EI as a predictor of success

Q:  I’ve been told that EI is twice a predictor of academic, business or personal success than IQ or technical skill. Are there any percentages that bear out on this that I can share with fellow colleagues?

A: No one can say with certainty at this point how IQ compares to EI as predictors of various kinds of success. That answer awaits a longitudinal study that follows a large number of people from childhood to adulthood. On the other hand, I have proposed the following relationship between EI, IQ, and success.  First, IQ is by far the best predictor of what job or profession you can attain – you need a higher IQ to handle the complexities of nursing, teaching, accounting, software programming, and dozens of other cognitively demanding jobs.  So, in general, IQ is the best predictor of academic and business success.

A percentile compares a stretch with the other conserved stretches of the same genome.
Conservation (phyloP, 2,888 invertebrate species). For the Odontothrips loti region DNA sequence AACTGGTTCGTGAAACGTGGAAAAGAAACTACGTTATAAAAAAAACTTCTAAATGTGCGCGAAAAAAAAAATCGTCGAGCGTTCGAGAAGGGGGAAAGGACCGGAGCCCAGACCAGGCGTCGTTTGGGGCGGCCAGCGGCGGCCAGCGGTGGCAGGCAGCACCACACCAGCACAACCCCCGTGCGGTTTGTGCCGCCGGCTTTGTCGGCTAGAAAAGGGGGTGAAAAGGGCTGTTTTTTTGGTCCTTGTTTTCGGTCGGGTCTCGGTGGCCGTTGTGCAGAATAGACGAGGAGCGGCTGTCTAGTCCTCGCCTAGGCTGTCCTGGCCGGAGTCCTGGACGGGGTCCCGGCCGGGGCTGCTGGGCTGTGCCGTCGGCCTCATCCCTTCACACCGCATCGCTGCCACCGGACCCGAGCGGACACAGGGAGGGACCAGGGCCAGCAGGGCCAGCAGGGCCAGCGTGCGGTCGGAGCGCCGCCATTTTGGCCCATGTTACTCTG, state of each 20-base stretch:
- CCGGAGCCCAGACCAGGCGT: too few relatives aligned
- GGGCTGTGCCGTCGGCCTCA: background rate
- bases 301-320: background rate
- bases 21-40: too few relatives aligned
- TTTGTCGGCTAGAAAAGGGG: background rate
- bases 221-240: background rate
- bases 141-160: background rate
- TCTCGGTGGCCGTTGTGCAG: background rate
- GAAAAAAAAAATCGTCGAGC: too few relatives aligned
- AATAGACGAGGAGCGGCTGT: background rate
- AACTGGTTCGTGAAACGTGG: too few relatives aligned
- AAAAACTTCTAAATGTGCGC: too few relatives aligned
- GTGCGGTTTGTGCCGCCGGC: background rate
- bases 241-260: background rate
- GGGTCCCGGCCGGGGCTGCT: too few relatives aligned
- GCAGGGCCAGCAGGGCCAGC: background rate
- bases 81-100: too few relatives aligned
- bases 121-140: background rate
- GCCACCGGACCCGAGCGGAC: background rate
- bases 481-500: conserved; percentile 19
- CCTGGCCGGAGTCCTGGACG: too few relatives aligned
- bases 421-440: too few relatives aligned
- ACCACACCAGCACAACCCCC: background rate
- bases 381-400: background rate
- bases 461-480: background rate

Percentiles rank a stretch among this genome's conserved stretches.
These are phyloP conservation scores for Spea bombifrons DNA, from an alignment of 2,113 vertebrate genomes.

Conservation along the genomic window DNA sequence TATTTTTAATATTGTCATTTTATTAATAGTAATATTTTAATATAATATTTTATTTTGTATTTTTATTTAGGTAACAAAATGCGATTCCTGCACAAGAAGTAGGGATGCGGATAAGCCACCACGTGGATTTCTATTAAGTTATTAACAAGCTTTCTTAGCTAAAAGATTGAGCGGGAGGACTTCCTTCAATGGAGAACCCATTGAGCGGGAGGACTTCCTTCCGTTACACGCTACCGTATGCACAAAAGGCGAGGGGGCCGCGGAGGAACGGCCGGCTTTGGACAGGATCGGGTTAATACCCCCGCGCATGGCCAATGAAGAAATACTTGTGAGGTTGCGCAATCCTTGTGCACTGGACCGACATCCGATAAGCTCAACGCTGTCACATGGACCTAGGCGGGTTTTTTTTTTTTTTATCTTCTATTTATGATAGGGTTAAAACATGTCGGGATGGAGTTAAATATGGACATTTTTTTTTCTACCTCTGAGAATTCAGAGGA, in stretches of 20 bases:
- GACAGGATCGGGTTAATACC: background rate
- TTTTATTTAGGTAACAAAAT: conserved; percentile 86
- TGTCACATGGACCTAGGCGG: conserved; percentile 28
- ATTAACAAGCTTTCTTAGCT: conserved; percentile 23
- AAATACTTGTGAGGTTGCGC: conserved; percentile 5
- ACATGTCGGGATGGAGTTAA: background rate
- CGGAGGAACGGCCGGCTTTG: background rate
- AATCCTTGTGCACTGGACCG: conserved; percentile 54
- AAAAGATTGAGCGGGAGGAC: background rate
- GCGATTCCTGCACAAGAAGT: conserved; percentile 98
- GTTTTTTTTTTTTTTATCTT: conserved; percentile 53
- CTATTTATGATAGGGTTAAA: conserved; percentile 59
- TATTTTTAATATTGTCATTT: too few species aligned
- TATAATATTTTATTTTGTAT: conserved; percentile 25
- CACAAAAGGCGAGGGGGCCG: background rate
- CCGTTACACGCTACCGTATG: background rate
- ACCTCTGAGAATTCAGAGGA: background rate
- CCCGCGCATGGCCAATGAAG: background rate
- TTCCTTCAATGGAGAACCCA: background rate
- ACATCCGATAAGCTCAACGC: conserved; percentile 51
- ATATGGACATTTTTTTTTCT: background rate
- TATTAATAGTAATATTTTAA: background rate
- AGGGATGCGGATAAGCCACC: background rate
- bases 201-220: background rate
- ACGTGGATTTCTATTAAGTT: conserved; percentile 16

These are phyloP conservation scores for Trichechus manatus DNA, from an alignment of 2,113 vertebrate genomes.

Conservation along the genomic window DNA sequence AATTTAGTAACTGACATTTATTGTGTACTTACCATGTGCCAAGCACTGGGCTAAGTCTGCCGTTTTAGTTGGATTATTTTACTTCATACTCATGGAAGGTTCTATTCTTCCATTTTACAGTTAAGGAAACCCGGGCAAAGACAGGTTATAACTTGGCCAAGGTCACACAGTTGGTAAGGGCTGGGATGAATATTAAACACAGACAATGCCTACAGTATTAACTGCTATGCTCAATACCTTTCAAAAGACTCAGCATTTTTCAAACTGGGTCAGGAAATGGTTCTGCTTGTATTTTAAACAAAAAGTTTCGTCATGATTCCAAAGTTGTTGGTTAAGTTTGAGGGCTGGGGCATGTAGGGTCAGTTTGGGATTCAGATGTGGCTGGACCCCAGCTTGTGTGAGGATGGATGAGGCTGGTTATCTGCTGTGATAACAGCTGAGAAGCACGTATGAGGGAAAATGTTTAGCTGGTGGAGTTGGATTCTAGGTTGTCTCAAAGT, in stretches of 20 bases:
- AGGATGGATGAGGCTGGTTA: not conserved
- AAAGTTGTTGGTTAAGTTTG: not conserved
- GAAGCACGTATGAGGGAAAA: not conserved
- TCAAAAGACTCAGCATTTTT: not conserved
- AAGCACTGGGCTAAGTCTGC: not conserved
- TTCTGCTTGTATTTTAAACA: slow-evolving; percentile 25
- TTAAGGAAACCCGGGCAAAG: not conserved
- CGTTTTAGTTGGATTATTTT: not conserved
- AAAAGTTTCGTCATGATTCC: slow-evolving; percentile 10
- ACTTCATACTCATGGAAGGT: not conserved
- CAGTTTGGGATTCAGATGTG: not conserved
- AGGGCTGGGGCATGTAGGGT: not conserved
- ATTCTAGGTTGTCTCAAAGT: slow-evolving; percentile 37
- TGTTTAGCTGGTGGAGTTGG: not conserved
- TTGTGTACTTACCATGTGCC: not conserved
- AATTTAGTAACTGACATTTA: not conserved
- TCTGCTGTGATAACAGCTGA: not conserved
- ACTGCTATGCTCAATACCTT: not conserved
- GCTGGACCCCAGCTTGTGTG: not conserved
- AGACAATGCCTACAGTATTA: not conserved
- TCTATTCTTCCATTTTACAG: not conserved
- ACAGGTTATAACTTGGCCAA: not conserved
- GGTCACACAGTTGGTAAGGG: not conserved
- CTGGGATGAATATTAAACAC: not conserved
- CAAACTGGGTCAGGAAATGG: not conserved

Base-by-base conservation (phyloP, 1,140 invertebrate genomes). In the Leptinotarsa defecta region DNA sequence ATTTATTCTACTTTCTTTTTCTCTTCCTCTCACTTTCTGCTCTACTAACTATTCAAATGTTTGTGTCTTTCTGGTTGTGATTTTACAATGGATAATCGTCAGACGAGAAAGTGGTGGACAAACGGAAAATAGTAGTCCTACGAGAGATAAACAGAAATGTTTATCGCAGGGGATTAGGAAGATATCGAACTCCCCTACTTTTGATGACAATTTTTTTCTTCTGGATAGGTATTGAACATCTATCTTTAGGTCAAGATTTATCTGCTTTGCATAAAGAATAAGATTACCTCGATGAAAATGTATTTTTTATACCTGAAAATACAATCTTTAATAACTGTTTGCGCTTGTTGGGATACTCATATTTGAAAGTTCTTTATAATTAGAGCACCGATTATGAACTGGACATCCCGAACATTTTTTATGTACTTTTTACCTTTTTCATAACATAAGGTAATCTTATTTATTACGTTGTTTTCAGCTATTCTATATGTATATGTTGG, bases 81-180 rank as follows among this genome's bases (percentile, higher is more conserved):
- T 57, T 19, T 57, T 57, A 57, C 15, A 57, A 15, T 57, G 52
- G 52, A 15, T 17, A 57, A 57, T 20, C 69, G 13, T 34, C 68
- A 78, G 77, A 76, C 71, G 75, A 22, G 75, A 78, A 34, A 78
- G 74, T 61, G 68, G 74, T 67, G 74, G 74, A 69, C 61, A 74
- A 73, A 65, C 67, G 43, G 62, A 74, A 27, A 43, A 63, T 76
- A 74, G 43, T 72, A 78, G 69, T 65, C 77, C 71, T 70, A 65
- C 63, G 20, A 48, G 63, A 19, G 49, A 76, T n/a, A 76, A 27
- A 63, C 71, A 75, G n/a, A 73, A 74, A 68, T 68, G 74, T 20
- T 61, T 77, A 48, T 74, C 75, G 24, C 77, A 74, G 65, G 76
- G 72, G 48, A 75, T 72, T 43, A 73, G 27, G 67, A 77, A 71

But once people are in a given profession – executives, lawyers, etc – then a “floor effect” for IQ means that they are competing with people who are about as smart as they are. So within a profession, emotional intelligence – how people manage themselves and their relationships – becomes a more powerful factor in who will emerge as most successful, or as a leader.  And when it comes to success in personal life, I would bet EI matters more than IQ.  But the data is not yet in.